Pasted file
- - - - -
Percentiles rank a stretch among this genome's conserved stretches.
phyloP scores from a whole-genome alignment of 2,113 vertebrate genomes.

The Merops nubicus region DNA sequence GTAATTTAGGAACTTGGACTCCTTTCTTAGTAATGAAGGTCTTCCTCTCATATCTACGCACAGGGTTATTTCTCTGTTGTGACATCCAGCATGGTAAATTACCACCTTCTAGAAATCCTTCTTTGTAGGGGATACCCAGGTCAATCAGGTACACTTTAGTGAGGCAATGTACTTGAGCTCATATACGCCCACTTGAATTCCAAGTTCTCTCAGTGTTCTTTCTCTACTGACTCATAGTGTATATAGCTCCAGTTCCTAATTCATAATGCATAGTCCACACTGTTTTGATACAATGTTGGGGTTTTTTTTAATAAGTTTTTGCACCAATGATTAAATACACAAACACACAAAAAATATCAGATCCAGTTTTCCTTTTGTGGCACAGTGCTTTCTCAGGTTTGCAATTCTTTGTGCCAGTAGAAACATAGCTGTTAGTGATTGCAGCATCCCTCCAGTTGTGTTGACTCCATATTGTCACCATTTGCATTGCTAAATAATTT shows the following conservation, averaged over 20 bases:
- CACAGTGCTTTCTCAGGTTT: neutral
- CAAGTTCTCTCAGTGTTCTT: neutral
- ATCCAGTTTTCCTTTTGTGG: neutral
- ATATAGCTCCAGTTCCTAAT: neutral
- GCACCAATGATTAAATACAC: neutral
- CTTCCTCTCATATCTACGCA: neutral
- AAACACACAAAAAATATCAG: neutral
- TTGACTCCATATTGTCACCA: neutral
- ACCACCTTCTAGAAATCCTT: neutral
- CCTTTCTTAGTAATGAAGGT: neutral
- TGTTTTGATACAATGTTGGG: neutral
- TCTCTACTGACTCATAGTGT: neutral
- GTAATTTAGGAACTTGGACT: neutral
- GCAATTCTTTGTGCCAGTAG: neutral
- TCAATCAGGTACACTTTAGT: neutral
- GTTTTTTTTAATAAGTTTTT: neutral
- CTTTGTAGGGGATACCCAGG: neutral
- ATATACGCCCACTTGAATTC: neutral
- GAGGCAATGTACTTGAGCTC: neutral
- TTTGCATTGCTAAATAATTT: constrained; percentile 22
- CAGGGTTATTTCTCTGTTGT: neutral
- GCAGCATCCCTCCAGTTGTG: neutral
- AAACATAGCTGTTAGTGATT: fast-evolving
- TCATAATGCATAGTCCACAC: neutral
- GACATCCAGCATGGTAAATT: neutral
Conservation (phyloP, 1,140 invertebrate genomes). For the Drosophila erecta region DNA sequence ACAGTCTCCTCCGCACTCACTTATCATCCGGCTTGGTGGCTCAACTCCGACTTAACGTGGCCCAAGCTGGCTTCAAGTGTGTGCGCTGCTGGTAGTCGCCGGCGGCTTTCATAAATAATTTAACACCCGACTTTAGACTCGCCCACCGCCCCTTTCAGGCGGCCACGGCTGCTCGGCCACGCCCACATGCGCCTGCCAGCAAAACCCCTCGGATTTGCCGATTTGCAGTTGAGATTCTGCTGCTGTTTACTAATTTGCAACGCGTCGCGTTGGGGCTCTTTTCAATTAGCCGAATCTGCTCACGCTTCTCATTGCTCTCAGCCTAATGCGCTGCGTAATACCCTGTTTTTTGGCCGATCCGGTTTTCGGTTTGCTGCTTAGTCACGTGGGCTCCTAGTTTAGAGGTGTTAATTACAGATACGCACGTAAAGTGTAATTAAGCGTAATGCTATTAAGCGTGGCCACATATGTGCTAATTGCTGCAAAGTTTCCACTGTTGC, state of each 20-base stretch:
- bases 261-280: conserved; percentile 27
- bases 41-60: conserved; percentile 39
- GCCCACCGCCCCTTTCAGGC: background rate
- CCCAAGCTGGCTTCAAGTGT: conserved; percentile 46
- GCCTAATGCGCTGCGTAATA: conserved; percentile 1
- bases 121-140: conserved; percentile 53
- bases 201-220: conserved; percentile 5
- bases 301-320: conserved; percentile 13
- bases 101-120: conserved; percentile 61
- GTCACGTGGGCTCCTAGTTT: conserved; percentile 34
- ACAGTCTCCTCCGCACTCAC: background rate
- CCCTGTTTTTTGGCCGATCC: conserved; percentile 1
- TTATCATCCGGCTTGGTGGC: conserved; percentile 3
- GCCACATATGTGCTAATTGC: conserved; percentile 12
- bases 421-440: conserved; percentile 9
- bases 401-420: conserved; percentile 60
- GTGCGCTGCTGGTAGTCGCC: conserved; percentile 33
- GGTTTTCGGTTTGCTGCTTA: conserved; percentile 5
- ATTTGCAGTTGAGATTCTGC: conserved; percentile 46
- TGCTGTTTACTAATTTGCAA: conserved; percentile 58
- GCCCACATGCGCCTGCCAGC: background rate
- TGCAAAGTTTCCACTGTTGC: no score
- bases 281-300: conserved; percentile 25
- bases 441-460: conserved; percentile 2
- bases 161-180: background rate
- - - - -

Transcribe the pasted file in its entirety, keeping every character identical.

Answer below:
Percentiles rank a stretch among this genome's conserved stretches.
phyloP scores from a whole-genome alignment of 2,113 vertebrate genomes.

The Merops nubicus region DNA sequence GTAATTTAGGAACTTGGACTCCTTTCTTAGTAATGAAGGTCTTCCTCTCATATCTACGCACAGGGTTATTTCTCTGTTGTGACATCCAGCATGGTAAATTACCACCTTCTAGAAATCCTTCTTTGTAGGGGATACCCAGGTCAATCAGGTACACTTTAGTGAGGCAATGTACTTGAGCTCATATACGCCCACTTGAATTCCAAGTTCTCTCAGTGTTCTTTCTCTACTGACTCATAGTGTATATAGCTCCAGTTCCTAATTCATAATGCATAGTCCACACTGTTTTGATACAATGTTGGGGTTTTTTTTAATAAGTTTTTGCACCAATGATTAAATACACAAACACACAAAAAATATCAGATCCAGTTTTCCTTTTGTGGCACAGTGCTTTCTCAGGTTTGCAATTCTTTGTGCCAGTAGAAACATAGCTGTTAGTGATTGCAGCATCCCTCCAGTTGTGTTGACTCCATATTGTCACCATTTGCATTGCTAAATAATTT shows the following conservation, averaged over 20 bases:
- CACAGTGCTTTCTCAGGTTT: neutral
- CAAGTTCTCTCAGTGTTCTT: neutral
- ATCCAGTTTTCCTTTTGTGG: neutral
- ATATAGCTCCAGTTCCTAAT: neutral
- GCACCAATGATTAAATACAC: neutral
- CTTCCTCTCATATCTACGCA: neutral
- AAACACACAAAAAATATCAG: neutral
- TTGACTCCATATTGTCACCA: neutral
- ACCACCTTCTAGAAATCCTT: neutral
- CCTTTCTTAGTAATGAAGGT: neutral
- TGTTTTGATACAATGTTGGG: neutral
- TCTCTACTGACTCATAGTGT: neutral
- GTAATTTAGGAACTTGGACT: neutral
- GCAATTCTTTGTGCCAGTAG: neutral
- TCAATCAGGTACACTTTAGT: neutral
- GTTTTTTTTAATAAGTTTTT: neutral
- CTTTGTAGGGGATACCCAGG: neutral
- ATATACGCCCACTTGAATTC: neutral
- GAGGCAATGTACTTGAGCTC: neutral
- TTTGCATTGCTAAATAATTT: constrained; percentile 22
- CAGGGTTATTTCTCTGTTGT: neutral
- GCAGCATCCCTCCAGTTGTG: neutral
- AAACATAGCTGTTAGTGATT: fast-evolving
- TCATAATGCATAGTCCACAC: neutral
- GACATCCAGCATGGTAAATT: neutral
Conservation (phyloP, 1,140 invertebrate genomes). For the Drosophila erecta region DNA sequence ACAGTCTCCTCCGCACTCACTTATCATCCGGCTTGGTGGCTCAACTCCGACTTAACGTGGCCCAAGCTGGCTTCAAGTGTGTGCGCTGCTGGTAGTCGCCGGCGGCTTTCATAAATAATTTAACACCCGACTTTAGACTCGCCCACCGCCCCTTTCAGGCGGCCACGGCTGCTCGGCCACGCCCACATGCGCCTGCCAGCAAAACCCCTCGGATTTGCCGATTTGCAGTTGAGATTCTGCTGCTGTTTACTAATTTGCAACGCGTCGCGTTGGGGCTCTTTTCAATTAGCCGAATCTGCTCACGCTTCTCATTGCTCTCAGCCTAATGCGCTGCGTAATACCCTGTTTTTTGGCCGATCCGGTTTTCGGTTTGCTGCTTAGTCACGTGGGCTCCTAGTTTAGAGGTGTTAATTACAGATACGCACGTAAAGTGTAATTAAGCGTAATGCTATTAAGCGTGGCCACATATGTGCTAATTGCTGCAAAGTTTCCACTGTTGC, state of each 20-base stretch:
- bases 261-280: conserved; percentile 27
- bases 41-60: conserved; percentile 39
- GCCCACCGCCCCTTTCAGGC: background rate
- CCCAAGCTGGCTTCAAGTGT: conserved; percentile 46
- GCCTAATGCGCTGCGTAATA: conserved; percentile 1
- bases 121-140: conserved; percentile 53
- bases 201-220: conserved; percentile 5
- bases 301-320: conserved; percentile 13
- bases 101-120: conserved; percentile 61
- GTCACGTGGGCTCCTAGTTT: conserved; percentile 34
- ACAGTCTCCTCCGCACTCAC: background rate
- CCCTGTTTTTTGGCCGATCC: conserved; percentile 1
- TTATCATCCGGCTTGGTGGC: conserved; percentile 3
- GCCACATATGTGCTAATTGC: conserved; percentile 12
- bases 421-440: conserved; percentile 9
- bases 401-420: conserved; percentile 60
- GTGCGCTGCTGGTAGTCGCC: conserved; percentile 33
- GGTTTTCGGTTTGCTGCTTA: conserved; percentile 5
- ATTTGCAGTTGAGATTCTGC: conserved; percentile 46
- TGCTGTTTACTAATTTGCAA: conserved; percentile 58
- GCCCACATGCGCCTGCCAGC: background rate
- TGCAAAGTTTCCACTGTTGC: no score
- bases 281-300: conserved; percentile 25
- bases 441-460: conserved; percentile 2
- bases 161-180: background rate